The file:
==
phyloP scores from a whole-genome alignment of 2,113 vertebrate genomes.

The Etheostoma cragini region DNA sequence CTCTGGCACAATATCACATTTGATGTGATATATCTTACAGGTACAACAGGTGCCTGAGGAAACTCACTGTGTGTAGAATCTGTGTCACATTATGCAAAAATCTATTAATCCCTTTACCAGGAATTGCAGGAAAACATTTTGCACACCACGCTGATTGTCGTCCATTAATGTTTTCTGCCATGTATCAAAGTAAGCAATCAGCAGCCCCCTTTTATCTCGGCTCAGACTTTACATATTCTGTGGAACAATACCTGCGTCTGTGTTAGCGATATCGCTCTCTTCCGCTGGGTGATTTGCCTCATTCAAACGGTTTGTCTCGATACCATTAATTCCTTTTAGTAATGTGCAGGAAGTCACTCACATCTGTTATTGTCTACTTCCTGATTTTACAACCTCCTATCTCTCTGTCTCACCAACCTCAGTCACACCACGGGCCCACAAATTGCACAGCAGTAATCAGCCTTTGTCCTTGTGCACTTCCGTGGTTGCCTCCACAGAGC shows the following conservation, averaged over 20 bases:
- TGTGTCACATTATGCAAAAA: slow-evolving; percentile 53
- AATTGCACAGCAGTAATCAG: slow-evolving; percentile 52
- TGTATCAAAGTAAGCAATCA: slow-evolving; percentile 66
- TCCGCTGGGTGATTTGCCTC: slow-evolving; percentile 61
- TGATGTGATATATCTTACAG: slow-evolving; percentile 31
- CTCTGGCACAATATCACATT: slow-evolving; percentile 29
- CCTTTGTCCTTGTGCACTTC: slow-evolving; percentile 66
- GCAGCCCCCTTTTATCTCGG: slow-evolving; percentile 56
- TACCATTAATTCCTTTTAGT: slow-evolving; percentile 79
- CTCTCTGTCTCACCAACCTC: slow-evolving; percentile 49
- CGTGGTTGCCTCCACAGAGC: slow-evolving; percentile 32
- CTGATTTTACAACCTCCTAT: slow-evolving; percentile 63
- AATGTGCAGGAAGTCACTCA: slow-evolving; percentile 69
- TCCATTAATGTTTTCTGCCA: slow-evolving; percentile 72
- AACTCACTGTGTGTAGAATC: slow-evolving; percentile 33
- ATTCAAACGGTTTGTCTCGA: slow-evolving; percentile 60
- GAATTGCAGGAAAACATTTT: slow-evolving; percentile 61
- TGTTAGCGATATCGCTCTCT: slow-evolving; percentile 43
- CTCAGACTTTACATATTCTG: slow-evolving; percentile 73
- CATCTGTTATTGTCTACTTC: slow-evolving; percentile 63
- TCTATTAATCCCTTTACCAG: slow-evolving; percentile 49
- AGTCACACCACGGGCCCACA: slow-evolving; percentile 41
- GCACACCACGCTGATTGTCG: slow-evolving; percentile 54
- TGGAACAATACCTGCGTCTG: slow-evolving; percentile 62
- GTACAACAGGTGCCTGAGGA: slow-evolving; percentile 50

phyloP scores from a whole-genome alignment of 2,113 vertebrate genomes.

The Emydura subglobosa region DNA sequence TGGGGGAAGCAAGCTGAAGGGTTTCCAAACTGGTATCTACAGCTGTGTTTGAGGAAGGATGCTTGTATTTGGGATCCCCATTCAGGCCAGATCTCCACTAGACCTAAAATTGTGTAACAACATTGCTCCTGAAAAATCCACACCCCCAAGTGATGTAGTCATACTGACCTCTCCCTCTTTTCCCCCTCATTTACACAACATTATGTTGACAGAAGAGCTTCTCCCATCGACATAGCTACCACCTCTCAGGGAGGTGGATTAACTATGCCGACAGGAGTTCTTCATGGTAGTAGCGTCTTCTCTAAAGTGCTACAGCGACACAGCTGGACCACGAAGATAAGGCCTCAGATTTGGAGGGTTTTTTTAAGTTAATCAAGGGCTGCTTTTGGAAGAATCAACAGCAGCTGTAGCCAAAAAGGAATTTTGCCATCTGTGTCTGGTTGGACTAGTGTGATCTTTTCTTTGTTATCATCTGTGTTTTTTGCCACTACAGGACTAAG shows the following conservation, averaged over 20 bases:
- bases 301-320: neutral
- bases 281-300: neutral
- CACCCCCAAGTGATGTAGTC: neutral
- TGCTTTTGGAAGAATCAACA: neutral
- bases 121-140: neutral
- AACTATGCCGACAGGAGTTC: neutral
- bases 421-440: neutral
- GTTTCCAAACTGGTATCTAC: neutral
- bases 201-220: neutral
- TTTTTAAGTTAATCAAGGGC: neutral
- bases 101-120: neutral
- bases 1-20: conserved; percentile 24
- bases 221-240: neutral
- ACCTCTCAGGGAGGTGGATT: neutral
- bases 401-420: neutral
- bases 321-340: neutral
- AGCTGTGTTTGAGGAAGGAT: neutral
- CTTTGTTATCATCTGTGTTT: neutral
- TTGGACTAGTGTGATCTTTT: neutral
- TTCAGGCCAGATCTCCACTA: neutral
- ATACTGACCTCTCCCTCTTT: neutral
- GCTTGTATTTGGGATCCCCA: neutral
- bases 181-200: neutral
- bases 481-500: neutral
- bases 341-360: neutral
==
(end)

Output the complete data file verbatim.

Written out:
phyloP scores from a whole-genome alignment of 2,113 vertebrate genomes.

The Etheostoma cragini region DNA sequence CTCTGGCACAATATCACATTTGATGTGATATATCTTACAGGTACAACAGGTGCCTGAGGAAACTCACTGTGTGTAGAATCTGTGTCACATTATGCAAAAATCTATTAATCCCTTTACCAGGAATTGCAGGAAAACATTTTGCACACCACGCTGATTGTCGTCCATTAATGTTTTCTGCCATGTATCAAAGTAAGCAATCAGCAGCCCCCTTTTATCTCGGCTCAGACTTTACATATTCTGTGGAACAATACCTGCGTCTGTGTTAGCGATATCGCTCTCTTCCGCTGGGTGATTTGCCTCATTCAAACGGTTTGTCTCGATACCATTAATTCCTTTTAGTAATGTGCAGGAAGTCACTCACATCTGTTATTGTCTACTTCCTGATTTTACAACCTCCTATCTCTCTGTCTCACCAACCTCAGTCACACCACGGGCCCACAAATTGCACAGCAGTAATCAGCCTTTGTCCTTGTGCACTTCCGTGGTTGCCTCCACAGAGC shows the following conservation, averaged over 20 bases:
- TGTGTCACATTATGCAAAAA: slow-evolving; percentile 53
- AATTGCACAGCAGTAATCAG: slow-evolving; percentile 52
- TGTATCAAAGTAAGCAATCA: slow-evolving; percentile 66
- TCCGCTGGGTGATTTGCCTC: slow-evolving; percentile 61
- TGATGTGATATATCTTACAG: slow-evolving; percentile 31
- CTCTGGCACAATATCACATT: slow-evolving; percentile 29
- CCTTTGTCCTTGTGCACTTC: slow-evolving; percentile 66
- GCAGCCCCCTTTTATCTCGG: slow-evolving; percentile 56
- TACCATTAATTCCTTTTAGT: slow-evolving; percentile 79
- CTCTCTGTCTCACCAACCTC: slow-evolving; percentile 49
- CGTGGTTGCCTCCACAGAGC: slow-evolving; percentile 32
- CTGATTTTACAACCTCCTAT: slow-evolving; percentile 63
- AATGTGCAGGAAGTCACTCA: slow-evolving; percentile 69
- TCCATTAATGTTTTCTGCCA: slow-evolving; percentile 72
- AACTCACTGTGTGTAGAATC: slow-evolving; percentile 33
- ATTCAAACGGTTTGTCTCGA: slow-evolving; percentile 60
- GAATTGCAGGAAAACATTTT: slow-evolving; percentile 61
- TGTTAGCGATATCGCTCTCT: slow-evolving; percentile 43
- CTCAGACTTTACATATTCTG: slow-evolving; percentile 73
- CATCTGTTATTGTCTACTTC: slow-evolving; percentile 63
- TCTATTAATCCCTTTACCAG: slow-evolving; percentile 49
- AGTCACACCACGGGCCCACA: slow-evolving; percentile 41
- GCACACCACGCTGATTGTCG: slow-evolving; percentile 54
- TGGAACAATACCTGCGTCTG: slow-evolving; percentile 62
- GTACAACAGGTGCCTGAGGA: slow-evolving; percentile 50

phyloP scores from a whole-genome alignment of 2,113 vertebrate genomes.

The Emydura subglobosa region DNA sequence TGGGGGAAGCAAGCTGAAGGGTTTCCAAACTGGTATCTACAGCTGTGTTTGAGGAAGGATGCTTGTATTTGGGATCCCCATTCAGGCCAGATCTCCACTAGACCTAAAATTGTGTAACAACATTGCTCCTGAAAAATCCACACCCCCAAGTGATGTAGTCATACTGACCTCTCCCTCTTTTCCCCCTCATTTACACAACATTATGTTGACAGAAGAGCTTCTCCCATCGACATAGCTACCACCTCTCAGGGAGGTGGATTAACTATGCCGACAGGAGTTCTTCATGGTAGTAGCGTCTTCTCTAAAGTGCTACAGCGACACAGCTGGACCACGAAGATAAGGCCTCAGATTTGGAGGGTTTTTTTAAGTTAATCAAGGGCTGCTTTTGGAAGAATCAACAGCAGCTGTAGCCAAAAAGGAATTTTGCCATCTGTGTCTGGTTGGACTAGTGTGATCTTTTCTTTGTTATCATCTGTGTTTTTTGCCACTACAGGACTAAG shows the following conservation, averaged over 20 bases:
- bases 301-320: neutral
- bases 281-300: neutral
- CACCCCCAAGTGATGTAGTC: neutral
- TGCTTTTGGAAGAATCAACA: neutral
- bases 121-140: neutral
- AACTATGCCGACAGGAGTTC: neutral
- bases 421-440: neutral
- GTTTCCAAACTGGTATCTAC: neutral
- bases 201-220: neutral
- TTTTTAAGTTAATCAAGGGC: neutral
- bases 101-120: neutral
- bases 1-20: conserved; percentile 24
- bases 221-240: neutral
- ACCTCTCAGGGAGGTGGATT: neutral
- bases 401-420: neutral
- bases 321-340: neutral
- AGCTGTGTTTGAGGAAGGAT: neutral
- CTTTGTTATCATCTGTGTTT: neutral
- TTGGACTAGTGTGATCTTTT: neutral
- TTCAGGCCAGATCTCCACTA: neutral
- ATACTGACCTCTCCCTCTTT: neutral
- GCTTGTATTTGGGATCCCCA: neutral
- bases 181-200: neutral
- bases 481-500: neutral
- bases 341-360: neutral